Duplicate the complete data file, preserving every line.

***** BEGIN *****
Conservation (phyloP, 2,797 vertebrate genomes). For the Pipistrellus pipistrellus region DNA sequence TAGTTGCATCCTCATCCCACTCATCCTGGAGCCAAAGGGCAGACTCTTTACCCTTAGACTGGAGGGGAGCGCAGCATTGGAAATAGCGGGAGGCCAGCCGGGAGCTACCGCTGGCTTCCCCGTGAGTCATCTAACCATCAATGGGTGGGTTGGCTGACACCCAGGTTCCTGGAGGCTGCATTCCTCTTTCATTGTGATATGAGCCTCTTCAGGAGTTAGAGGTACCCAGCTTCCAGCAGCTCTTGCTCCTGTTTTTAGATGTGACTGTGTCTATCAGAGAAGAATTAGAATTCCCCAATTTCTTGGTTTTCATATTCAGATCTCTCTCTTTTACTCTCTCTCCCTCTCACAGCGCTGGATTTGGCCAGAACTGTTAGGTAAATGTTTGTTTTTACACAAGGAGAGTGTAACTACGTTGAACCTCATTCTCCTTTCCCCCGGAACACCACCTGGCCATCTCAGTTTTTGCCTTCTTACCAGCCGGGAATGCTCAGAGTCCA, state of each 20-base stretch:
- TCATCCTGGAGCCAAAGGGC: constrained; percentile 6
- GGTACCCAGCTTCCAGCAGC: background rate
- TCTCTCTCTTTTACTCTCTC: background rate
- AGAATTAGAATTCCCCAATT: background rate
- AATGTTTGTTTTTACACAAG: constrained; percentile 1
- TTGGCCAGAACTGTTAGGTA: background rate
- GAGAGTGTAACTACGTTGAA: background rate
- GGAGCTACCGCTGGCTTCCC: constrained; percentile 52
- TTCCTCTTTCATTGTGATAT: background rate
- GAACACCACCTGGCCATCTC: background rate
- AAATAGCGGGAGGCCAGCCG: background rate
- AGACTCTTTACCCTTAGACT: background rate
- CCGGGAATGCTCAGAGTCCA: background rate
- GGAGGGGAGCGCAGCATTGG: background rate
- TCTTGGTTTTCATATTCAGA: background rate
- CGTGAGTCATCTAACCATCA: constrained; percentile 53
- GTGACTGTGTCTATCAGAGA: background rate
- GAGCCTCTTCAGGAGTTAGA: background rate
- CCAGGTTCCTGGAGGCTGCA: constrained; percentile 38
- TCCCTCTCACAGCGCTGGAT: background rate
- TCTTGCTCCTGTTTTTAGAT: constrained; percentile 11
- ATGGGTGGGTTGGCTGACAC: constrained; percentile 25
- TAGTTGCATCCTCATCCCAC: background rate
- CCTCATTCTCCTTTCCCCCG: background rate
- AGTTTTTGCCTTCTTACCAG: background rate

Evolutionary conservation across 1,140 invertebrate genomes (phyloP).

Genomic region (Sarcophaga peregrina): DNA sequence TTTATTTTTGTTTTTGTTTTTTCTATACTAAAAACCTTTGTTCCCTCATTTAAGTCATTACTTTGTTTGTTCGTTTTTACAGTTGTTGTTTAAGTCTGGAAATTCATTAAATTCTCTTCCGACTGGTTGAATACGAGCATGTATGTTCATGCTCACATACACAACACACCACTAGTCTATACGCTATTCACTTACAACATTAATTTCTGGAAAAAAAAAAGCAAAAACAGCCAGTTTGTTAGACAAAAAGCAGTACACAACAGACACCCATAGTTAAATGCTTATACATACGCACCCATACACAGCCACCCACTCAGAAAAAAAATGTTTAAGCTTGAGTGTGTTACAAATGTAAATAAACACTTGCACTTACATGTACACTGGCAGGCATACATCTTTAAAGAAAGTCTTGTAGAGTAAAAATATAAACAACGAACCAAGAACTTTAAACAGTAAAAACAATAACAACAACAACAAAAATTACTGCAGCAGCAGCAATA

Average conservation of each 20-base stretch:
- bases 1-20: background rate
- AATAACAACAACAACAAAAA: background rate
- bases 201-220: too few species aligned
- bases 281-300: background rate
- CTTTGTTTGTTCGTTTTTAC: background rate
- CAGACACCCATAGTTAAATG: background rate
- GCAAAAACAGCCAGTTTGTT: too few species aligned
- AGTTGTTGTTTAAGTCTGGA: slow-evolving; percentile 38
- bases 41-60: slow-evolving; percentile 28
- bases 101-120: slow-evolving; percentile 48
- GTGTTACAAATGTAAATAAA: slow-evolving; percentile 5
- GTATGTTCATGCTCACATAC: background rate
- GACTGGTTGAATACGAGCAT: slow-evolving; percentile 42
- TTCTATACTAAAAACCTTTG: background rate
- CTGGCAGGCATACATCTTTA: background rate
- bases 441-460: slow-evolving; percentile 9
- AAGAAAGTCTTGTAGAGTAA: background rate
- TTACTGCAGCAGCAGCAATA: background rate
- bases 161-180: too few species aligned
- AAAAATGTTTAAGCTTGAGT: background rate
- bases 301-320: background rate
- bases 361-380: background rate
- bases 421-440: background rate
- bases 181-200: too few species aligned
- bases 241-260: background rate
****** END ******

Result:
Conservation (phyloP, 2,797 vertebrate genomes). For the Pipistrellus pipistrellus region DNA sequence TAGTTGCATCCTCATCCCACTCATCCTGGAGCCAAAGGGCAGACTCTTTACCCTTAGACTGGAGGGGAGCGCAGCATTGGAAATAGCGGGAGGCCAGCCGGGAGCTACCGCTGGCTTCCCCGTGAGTCATCTAACCATCAATGGGTGGGTTGGCTGACACCCAGGTTCCTGGAGGCTGCATTCCTCTTTCATTGTGATATGAGCCTCTTCAGGAGTTAGAGGTACCCAGCTTCCAGCAGCTCTTGCTCCTGTTTTTAGATGTGACTGTGTCTATCAGAGAAGAATTAGAATTCCCCAATTTCTTGGTTTTCATATTCAGATCTCTCTCTTTTACTCTCTCTCCCTCTCACAGCGCTGGATTTGGCCAGAACTGTTAGGTAAATGTTTGTTTTTACACAAGGAGAGTGTAACTACGTTGAACCTCATTCTCCTTTCCCCCGGAACACCACCTGGCCATCTCAGTTTTTGCCTTCTTACCAGCCGGGAATGCTCAGAGTCCA, state of each 20-base stretch:
- TCATCCTGGAGCCAAAGGGC: constrained; percentile 6
- GGTACCCAGCTTCCAGCAGC: background rate
- TCTCTCTCTTTTACTCTCTC: background rate
- AGAATTAGAATTCCCCAATT: background rate
- AATGTTTGTTTTTACACAAG: constrained; percentile 1
- TTGGCCAGAACTGTTAGGTA: background rate
- GAGAGTGTAACTACGTTGAA: background rate
- GGAGCTACCGCTGGCTTCCC: constrained; percentile 52
- TTCCTCTTTCATTGTGATAT: background rate
- GAACACCACCTGGCCATCTC: background rate
- AAATAGCGGGAGGCCAGCCG: background rate
- AGACTCTTTACCCTTAGACT: background rate
- CCGGGAATGCTCAGAGTCCA: background rate
- GGAGGGGAGCGCAGCATTGG: background rate
- TCTTGGTTTTCATATTCAGA: background rate
- CGTGAGTCATCTAACCATCA: constrained; percentile 53
- GTGACTGTGTCTATCAGAGA: background rate
- GAGCCTCTTCAGGAGTTAGA: background rate
- CCAGGTTCCTGGAGGCTGCA: constrained; percentile 38
- TCCCTCTCACAGCGCTGGAT: background rate
- TCTTGCTCCTGTTTTTAGAT: constrained; percentile 11
- ATGGGTGGGTTGGCTGACAC: constrained; percentile 25
- TAGTTGCATCCTCATCCCAC: background rate
- CCTCATTCTCCTTTCCCCCG: background rate
- AGTTTTTGCCTTCTTACCAG: background rate

Evolutionary conservation across 1,140 invertebrate genomes (phyloP).

Genomic region (Sarcophaga peregrina): DNA sequence TTTATTTTTGTTTTTGTTTTTTCTATACTAAAAACCTTTGTTCCCTCATTTAAGTCATTACTTTGTTTGTTCGTTTTTACAGTTGTTGTTTAAGTCTGGAAATTCATTAAATTCTCTTCCGACTGGTTGAATACGAGCATGTATGTTCATGCTCACATACACAACACACCACTAGTCTATACGCTATTCACTTACAACATTAATTTCTGGAAAAAAAAAAGCAAAAACAGCCAGTTTGTTAGACAAAAAGCAGTACACAACAGACACCCATAGTTAAATGCTTATACATACGCACCCATACACAGCCACCCACTCAGAAAAAAAATGTTTAAGCTTGAGTGTGTTACAAATGTAAATAAACACTTGCACTTACATGTACACTGGCAGGCATACATCTTTAAAGAAAGTCTTGTAGAGTAAAAATATAAACAACGAACCAAGAACTTTAAACAGTAAAAACAATAACAACAACAACAAAAATTACTGCAGCAGCAGCAATA

Average conservation of each 20-base stretch:
- bases 1-20: background rate
- AATAACAACAACAACAAAAA: background rate
- bases 201-220: too few species aligned
- bases 281-300: background rate
- CTTTGTTTGTTCGTTTTTAC: background rate
- CAGACACCCATAGTTAAATG: background rate
- GCAAAAACAGCCAGTTTGTT: too few species aligned
- AGTTGTTGTTTAAGTCTGGA: slow-evolving; percentile 38
- bases 41-60: slow-evolving; percentile 28
- bases 101-120: slow-evolving; percentile 48
- GTGTTACAAATGTAAATAAA: slow-evolving; percentile 5
- GTATGTTCATGCTCACATAC: background rate
- GACTGGTTGAATACGAGCAT: slow-evolving; percentile 42
- TTCTATACTAAAAACCTTTG: background rate
- CTGGCAGGCATACATCTTTA: background rate
- bases 441-460: slow-evolving; percentile 9
- AAGAAAGTCTTGTAGAGTAA: background rate
- TTACTGCAGCAGCAGCAATA: background rate
- bases 161-180: too few species aligned
- AAAAATGTTTAAGCTTGAGT: background rate
- bases 301-320: background rate
- bases 361-380: background rate
- bases 421-440: background rate
- bases 181-200: too few species aligned
- bases 241-260: background rate